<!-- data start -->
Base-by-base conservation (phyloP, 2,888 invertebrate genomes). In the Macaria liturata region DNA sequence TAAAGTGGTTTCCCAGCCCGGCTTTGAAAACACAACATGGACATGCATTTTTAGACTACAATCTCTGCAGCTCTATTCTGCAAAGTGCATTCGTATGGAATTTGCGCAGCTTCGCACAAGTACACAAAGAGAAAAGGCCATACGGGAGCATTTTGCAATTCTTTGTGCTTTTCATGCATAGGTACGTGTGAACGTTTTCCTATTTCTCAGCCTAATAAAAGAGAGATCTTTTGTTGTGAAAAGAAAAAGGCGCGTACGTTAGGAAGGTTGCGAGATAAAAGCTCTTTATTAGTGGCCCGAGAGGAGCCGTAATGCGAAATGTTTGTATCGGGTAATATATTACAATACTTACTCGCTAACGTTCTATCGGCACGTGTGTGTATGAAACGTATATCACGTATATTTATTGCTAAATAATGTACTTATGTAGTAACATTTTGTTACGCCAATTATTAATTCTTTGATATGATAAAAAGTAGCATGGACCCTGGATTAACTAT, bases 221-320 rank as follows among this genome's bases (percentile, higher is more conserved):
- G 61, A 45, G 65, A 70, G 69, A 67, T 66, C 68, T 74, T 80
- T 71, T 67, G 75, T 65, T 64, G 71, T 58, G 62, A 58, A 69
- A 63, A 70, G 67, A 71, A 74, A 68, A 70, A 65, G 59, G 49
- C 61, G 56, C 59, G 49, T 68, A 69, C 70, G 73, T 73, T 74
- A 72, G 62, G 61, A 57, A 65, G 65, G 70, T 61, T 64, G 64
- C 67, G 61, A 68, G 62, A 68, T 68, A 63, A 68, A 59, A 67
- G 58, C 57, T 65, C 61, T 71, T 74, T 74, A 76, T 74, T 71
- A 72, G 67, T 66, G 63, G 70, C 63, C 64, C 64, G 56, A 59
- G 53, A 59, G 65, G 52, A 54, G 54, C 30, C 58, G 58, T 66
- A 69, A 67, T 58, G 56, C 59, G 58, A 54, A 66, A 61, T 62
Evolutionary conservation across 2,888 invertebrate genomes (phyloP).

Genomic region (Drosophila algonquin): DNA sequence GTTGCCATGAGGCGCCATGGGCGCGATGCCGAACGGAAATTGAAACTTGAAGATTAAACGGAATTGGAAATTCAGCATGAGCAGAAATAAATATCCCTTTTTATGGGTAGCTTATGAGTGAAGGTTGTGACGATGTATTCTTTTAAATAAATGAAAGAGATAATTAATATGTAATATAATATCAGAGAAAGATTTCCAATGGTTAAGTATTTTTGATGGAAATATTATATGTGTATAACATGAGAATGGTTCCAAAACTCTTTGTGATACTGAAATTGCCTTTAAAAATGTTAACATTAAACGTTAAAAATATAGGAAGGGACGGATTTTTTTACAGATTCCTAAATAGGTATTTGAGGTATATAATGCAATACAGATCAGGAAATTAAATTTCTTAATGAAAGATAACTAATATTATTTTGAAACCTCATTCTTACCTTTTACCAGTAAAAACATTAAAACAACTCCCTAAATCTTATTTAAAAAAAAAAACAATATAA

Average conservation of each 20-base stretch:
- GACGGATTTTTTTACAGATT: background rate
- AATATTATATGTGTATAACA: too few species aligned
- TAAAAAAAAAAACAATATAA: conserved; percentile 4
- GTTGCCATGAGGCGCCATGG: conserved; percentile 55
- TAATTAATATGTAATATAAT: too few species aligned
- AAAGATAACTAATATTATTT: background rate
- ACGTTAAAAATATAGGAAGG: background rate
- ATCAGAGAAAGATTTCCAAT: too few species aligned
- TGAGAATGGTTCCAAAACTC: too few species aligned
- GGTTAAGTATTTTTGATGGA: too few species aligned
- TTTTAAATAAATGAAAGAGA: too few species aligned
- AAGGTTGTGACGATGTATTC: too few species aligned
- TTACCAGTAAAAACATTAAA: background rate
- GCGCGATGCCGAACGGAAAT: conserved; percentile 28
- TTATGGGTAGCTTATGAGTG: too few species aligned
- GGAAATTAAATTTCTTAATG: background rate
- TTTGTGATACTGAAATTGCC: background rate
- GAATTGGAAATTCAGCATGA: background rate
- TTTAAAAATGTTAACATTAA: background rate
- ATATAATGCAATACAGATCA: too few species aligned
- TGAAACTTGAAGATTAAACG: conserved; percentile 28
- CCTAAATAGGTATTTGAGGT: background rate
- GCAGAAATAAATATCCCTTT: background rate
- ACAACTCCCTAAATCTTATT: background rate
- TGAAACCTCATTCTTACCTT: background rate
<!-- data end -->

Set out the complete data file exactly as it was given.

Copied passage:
Base-by-base conservation (phyloP, 2,888 invertebrate genomes). In the Macaria liturata region DNA sequence TAAAGTGGTTTCCCAGCCCGGCTTTGAAAACACAACATGGACATGCATTTTTAGACTACAATCTCTGCAGCTCTATTCTGCAAAGTGCATTCGTATGGAATTTGCGCAGCTTCGCACAAGTACACAAAGAGAAAAGGCCATACGGGAGCATTTTGCAATTCTTTGTGCTTTTCATGCATAGGTACGTGTGAACGTTTTCCTATTTCTCAGCCTAATAAAAGAGAGATCTTTTGTTGTGAAAAGAAAAAGGCGCGTACGTTAGGAAGGTTGCGAGATAAAAGCTCTTTATTAGTGGCCCGAGAGGAGCCGTAATGCGAAATGTTTGTATCGGGTAATATATTACAATACTTACTCGCTAACGTTCTATCGGCACGTGTGTGTATGAAACGTATATCACGTATATTTATTGCTAAATAATGTACTTATGTAGTAACATTTTGTTACGCCAATTATTAATTCTTTGATATGATAAAAAGTAGCATGGACCCTGGATTAACTAT, bases 221-320 rank as follows among this genome's bases (percentile, higher is more conserved):
- G 61, A 45, G 65, A 70, G 69, A 67, T 66, C 68, T 74, T 80
- T 71, T 67, G 75, T 65, T 64, G 71, T 58, G 62, A 58, A 69
- A 63, A 70, G 67, A 71, A 74, A 68, A 70, A 65, G 59, G 49
- C 61, G 56, C 59, G 49, T 68, A 69, C 70, G 73, T 73, T 74
- A 72, G 62, G 61, A 57, A 65, G 65, G 70, T 61, T 64, G 64
- C 67, G 61, A 68, G 62, A 68, T 68, A 63, A 68, A 59, A 67
- G 58, C 57, T 65, C 61, T 71, T 74, T 74, A 76, T 74, T 71
- A 72, G 67, T 66, G 63, G 70, C 63, C 64, C 64, G 56, A 59
- G 53, A 59, G 65, G 52, A 54, G 54, C 30, C 58, G 58, T 66
- A 69, A 67, T 58, G 56, C 59, G 58, A 54, A 66, A 61, T 62
Evolutionary conservation across 2,888 invertebrate genomes (phyloP).

Genomic region (Drosophila algonquin): DNA sequence GTTGCCATGAGGCGCCATGGGCGCGATGCCGAACGGAAATTGAAACTTGAAGATTAAACGGAATTGGAAATTCAGCATGAGCAGAAATAAATATCCCTTTTTATGGGTAGCTTATGAGTGAAGGTTGTGACGATGTATTCTTTTAAATAAATGAAAGAGATAATTAATATGTAATATAATATCAGAGAAAGATTTCCAATGGTTAAGTATTTTTGATGGAAATATTATATGTGTATAACATGAGAATGGTTCCAAAACTCTTTGTGATACTGAAATTGCCTTTAAAAATGTTAACATTAAACGTTAAAAATATAGGAAGGGACGGATTTTTTTACAGATTCCTAAATAGGTATTTGAGGTATATAATGCAATACAGATCAGGAAATTAAATTTCTTAATGAAAGATAACTAATATTATTTTGAAACCTCATTCTTACCTTTTACCAGTAAAAACATTAAAACAACTCCCTAAATCTTATTTAAAAAAAAAAACAATATAA

Average conservation of each 20-base stretch:
- GACGGATTTTTTTACAGATT: background rate
- AATATTATATGTGTATAACA: too few species aligned
- TAAAAAAAAAAACAATATAA: conserved; percentile 4
- GTTGCCATGAGGCGCCATGG: conserved; percentile 55
- TAATTAATATGTAATATAAT: too few species aligned
- AAAGATAACTAATATTATTT: background rate
- ACGTTAAAAATATAGGAAGG: background rate
- ATCAGAGAAAGATTTCCAAT: too few species aligned
- TGAGAATGGTTCCAAAACTC: too few species aligned
- GGTTAAGTATTTTTGATGGA: too few species aligned
- TTTTAAATAAATGAAAGAGA: too few species aligned
- AAGGTTGTGACGATGTATTC: too few species aligned
- TTACCAGTAAAAACATTAAA: background rate
- GCGCGATGCCGAACGGAAAT: conserved; percentile 28
- TTATGGGTAGCTTATGAGTG: too few species aligned
- GGAAATTAAATTTCTTAATG: background rate
- TTTGTGATACTGAAATTGCC: background rate
- GAATTGGAAATTCAGCATGA: background rate
- TTTAAAAATGTTAACATTAA: background rate
- ATATAATGCAATACAGATCA: too few species aligned
- TGAAACTTGAAGATTAAACG: conserved; percentile 28
- CCTAAATAGGTATTTGAGGT: background rate
- GCAGAAATAAATATCCCTTT: background rate
- ACAACTCCCTAAATCTTATT: background rate
- TGAAACCTCATTCTTACCTT: background rate